We know that how a cancer develops depends on the ‘environmental’ conditions it lives in, as well as the genetic errors it accumulates. Just as an animal needs food, water, and shelter to live, cancers will only grow and spread if the environment is right – and subtle changes to the environment can have big effects.

A genetic error that might bring an advantage early in life – when cells throughout the body are growing and dividing rapidly – could cease to be an advantage later on when there is less growth and change in the body, the researchers’ model predicts.

Transient cancer

The researchers used their new model to look at transient leukaemia, and predict what might happen if a cancerous blood stem cell – the type of cell which causes leukaemia – had an early advantage which eventually fell away. The model predicted what happens in the disease, with an early expansion of cancerous cells building to make up around half of the total number of blood stem cells – and then gradually dying off to near-extinction later in life.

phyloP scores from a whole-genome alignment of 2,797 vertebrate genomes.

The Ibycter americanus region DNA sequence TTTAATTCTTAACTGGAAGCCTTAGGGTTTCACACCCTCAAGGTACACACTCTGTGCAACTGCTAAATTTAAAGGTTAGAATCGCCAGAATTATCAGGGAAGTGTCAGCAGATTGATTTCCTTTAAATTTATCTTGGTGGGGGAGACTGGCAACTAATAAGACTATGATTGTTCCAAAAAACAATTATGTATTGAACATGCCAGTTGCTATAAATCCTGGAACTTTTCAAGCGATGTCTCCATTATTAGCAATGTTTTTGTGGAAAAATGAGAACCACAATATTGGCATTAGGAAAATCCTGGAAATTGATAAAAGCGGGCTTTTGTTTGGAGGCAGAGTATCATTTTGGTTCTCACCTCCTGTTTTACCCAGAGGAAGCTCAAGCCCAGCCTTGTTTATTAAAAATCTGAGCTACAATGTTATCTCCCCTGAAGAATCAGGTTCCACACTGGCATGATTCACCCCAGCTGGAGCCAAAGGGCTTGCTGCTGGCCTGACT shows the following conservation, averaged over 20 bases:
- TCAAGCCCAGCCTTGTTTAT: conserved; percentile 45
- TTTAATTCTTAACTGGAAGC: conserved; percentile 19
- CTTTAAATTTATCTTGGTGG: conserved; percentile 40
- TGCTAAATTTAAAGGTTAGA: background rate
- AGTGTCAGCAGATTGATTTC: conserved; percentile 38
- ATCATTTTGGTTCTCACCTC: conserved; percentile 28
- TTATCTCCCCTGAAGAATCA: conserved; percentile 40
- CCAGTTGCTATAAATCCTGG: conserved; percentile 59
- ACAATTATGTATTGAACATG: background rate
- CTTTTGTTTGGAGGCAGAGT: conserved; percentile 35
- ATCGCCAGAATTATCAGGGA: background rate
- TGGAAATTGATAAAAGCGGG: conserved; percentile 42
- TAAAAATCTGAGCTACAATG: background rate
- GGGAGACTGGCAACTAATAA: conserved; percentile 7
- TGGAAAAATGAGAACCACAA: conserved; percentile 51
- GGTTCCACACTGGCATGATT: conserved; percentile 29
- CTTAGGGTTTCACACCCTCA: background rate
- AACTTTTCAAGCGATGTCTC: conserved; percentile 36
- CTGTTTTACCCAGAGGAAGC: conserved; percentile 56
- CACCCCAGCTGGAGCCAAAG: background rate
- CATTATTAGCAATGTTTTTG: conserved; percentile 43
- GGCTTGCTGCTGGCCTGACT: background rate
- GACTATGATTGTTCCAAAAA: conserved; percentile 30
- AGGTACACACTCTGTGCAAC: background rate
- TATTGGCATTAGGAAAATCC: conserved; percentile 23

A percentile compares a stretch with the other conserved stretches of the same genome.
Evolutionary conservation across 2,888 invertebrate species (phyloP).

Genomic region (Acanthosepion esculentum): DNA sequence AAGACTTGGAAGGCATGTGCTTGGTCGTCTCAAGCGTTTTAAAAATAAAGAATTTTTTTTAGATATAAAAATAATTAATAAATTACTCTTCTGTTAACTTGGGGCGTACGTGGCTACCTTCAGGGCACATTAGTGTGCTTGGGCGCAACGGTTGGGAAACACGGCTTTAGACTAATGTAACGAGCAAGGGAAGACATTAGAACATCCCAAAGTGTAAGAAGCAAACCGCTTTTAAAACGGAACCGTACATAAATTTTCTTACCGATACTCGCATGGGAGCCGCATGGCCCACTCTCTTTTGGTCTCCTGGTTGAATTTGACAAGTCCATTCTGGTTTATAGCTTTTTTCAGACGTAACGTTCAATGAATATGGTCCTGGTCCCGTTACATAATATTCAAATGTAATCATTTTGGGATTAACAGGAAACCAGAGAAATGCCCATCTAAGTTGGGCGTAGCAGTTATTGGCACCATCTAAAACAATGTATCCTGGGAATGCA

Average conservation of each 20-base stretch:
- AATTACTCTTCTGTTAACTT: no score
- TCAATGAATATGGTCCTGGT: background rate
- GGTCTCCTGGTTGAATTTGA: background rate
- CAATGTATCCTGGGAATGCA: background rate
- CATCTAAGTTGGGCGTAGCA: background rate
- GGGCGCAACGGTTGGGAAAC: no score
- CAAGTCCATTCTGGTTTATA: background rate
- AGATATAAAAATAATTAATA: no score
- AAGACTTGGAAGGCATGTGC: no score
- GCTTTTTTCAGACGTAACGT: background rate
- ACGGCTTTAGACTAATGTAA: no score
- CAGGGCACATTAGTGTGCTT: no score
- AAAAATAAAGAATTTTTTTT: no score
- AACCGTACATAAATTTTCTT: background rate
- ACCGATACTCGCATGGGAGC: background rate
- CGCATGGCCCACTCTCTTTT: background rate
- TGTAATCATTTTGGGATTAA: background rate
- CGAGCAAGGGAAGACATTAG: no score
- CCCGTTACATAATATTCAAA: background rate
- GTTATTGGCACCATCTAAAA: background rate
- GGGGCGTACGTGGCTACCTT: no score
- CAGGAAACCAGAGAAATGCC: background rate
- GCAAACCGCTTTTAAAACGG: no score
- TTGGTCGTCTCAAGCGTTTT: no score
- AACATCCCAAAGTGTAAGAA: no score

The evolutionary trajectory of this type of transient leukaemia is very similar between infants, which suggest a context-dependent fitness of the leukaemic stem cells that is closely tied to the natural regulatory mechanism of the hematopoietic system. Here the mathematical model offered an explanation.

Blood stem cells have an important role in the body: it is their job to populate the blood with the right balance of ‘worker’ blood cells. While they need to divide to create copies of themselves that can go onto create more blood cells in future, they also need to create a range of blood cells that have many different functions.

When blood stem cells divide into two daughter cells, they have three possible options. They can make two identical copies of themselves; they can make one exact copy, and a copy that is different to the original; or they can make two new different cells. In normal circumstances this process is finely balanced, meeting the need to produce all the cells of the blood, while also maintaining a population of stem cells to keep this production going all through life.

The researchers’ theory is that in transient leukaemia, a genetic mutation will give a cancerous cell the edge over normal stem cells by skewing this process towards the production of more identical copies than the norm – what they call an increased tendency towards ‘symmetric self-renewal’.